"It is so unlikely that a person or corporation would consent to the violent destruction of his or its property, at least by strangers that there is a sound presumption no such consent was given. Until some evidence is introduced tending to show consent was given, the presumption prevails, and it is not incumbent on the People to prove want of consent. Here there was not a scintilla of evidence of consent. This contention must be overruled."
In the instant case there was not a scintilla of evidence that the owners of the building consented to the damage, and by the same reasoning there is a presumption no such consent was given.
In People v. Vozel, 346 Ill. 209, 178 N.E. 473, involving an appeal from a conviction of arson, the court on page 219 said: "The presumption is that a man will not purposely burn his own property." The People in this case were under no obligation to prove that the owners of the property did not consent, in the absence of any evidence tending to show that there might have been consent on their part. Likewise, the evidence in this case did show that Oaks, involved in setting the fire, did not have the consent of the owners.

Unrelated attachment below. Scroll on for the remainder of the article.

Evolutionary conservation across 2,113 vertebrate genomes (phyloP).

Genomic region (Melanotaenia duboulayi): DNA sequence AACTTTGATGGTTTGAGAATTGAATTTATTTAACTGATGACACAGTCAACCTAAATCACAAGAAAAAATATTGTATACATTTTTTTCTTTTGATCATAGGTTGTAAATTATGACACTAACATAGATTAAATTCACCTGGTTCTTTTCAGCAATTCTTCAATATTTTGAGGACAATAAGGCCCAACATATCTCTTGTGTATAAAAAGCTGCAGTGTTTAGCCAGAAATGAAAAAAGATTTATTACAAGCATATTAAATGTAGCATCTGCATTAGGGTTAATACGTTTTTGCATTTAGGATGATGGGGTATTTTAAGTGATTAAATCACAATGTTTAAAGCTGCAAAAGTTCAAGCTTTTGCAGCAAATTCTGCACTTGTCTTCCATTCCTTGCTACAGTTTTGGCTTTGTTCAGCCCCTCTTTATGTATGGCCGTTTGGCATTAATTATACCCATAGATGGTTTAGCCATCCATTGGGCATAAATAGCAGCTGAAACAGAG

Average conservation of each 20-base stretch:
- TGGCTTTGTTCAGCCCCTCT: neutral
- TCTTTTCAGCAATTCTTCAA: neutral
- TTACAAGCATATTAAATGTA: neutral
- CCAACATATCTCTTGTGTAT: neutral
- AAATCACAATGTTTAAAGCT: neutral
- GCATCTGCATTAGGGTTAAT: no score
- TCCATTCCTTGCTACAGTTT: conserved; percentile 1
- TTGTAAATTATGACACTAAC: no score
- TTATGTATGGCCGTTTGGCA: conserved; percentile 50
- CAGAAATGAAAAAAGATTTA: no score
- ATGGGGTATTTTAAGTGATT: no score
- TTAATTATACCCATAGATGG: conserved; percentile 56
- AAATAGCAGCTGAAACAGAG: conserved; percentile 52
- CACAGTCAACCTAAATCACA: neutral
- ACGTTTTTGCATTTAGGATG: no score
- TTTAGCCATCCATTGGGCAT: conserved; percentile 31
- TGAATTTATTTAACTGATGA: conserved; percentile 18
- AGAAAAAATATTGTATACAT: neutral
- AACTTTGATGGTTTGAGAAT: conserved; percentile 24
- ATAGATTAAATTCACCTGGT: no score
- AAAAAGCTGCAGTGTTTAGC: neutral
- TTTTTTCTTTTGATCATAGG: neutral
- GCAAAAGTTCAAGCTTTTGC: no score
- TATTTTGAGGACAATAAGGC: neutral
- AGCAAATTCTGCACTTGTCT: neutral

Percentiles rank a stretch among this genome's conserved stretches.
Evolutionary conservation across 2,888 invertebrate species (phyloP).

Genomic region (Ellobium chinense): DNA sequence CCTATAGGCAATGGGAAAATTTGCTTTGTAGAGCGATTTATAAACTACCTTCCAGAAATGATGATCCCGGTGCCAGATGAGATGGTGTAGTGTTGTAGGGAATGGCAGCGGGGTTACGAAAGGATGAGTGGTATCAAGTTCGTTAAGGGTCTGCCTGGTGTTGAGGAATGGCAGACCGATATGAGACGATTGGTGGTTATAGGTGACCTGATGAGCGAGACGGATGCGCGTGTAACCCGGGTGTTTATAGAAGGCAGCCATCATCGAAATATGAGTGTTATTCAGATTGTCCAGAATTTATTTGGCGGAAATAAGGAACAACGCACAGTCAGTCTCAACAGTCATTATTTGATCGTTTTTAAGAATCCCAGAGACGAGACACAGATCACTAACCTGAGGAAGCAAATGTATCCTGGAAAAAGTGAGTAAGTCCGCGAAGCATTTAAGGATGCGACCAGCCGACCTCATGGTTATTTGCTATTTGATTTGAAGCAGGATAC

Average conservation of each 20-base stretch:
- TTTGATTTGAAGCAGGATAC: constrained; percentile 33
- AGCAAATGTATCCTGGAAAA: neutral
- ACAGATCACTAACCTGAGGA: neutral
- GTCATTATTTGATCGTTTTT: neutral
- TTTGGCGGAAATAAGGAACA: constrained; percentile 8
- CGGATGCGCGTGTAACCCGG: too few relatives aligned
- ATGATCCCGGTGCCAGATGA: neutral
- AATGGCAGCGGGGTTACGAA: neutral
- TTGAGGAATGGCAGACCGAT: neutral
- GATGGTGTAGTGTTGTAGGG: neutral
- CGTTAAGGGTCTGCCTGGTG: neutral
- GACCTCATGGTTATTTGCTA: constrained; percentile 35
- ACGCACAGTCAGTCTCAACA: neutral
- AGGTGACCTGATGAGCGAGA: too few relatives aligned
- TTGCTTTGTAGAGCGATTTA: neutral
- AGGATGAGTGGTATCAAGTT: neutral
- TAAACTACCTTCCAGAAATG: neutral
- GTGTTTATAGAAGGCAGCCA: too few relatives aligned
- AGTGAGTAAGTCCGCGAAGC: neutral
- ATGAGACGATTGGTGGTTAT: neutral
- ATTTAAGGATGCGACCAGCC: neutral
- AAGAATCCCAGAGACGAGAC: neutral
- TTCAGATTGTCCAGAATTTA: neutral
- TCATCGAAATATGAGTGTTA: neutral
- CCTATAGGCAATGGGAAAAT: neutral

The second point raised by the defendant was that the People failed to prove under counts 2 and 3 of the indictment that the building was designed for use as a dwelling. Both counts 2 and 3 were based upon section 20-1(a)(3) of the Criminal Code, which we will again set forth for the purpose of clarity:
"20-1(a)(3) With intent to defraud an insurer, damages any building, vehicle, aircraft or watercraft designed for use as a dwelling."
It is true that there was no evidence that the building which was damaged by fire was designed for use as a dwelling, and the defendant reads this section to mean "with intent to defraud any insurer, damages any building (designed for use as a dwelling), vehicle (designed for use as a dwelling), aircraft (designed for use as a dwelling), or watercraft designed for use as a dwelling." While the wording of this subsection of the statute standing alone would make it appear that the defendant's interpretation is correct, nevertheless, by reading all of the subsections of section 20-1 together it is apparent that the legislature intended to cover by section 20-1(a) (3) all buildings whether or not designed for use as a dwelling. If the interpretation urged by the defendant were found to be the law, then it would be impossible to convict anyone of the crime of arson for damages to a warehouse, factory or any other type of building with intent to defraud an insurer, except one designed for use as a dwelling.
Section 1 of chapter 131 in force prior to January 1, 1965, (Ill Rev Stats 1963, c 131, par 1) read as follows:
"1. RULES TO BE OBSERVED.) sec 1. In the construction of statutes the provisions of Sections 1.01 to 1.22, inclusive, shall be observed, unless such construction would be inconsistent with the manifest intent of the General Assembly or repugnant to the context of the statute."
Section 1.01 of the same statute reads as follows:
"All general provisions, terms, phrases and expressions shall be liberally construed in order that the true intent and meaning of the General Assembly may be fully carried out."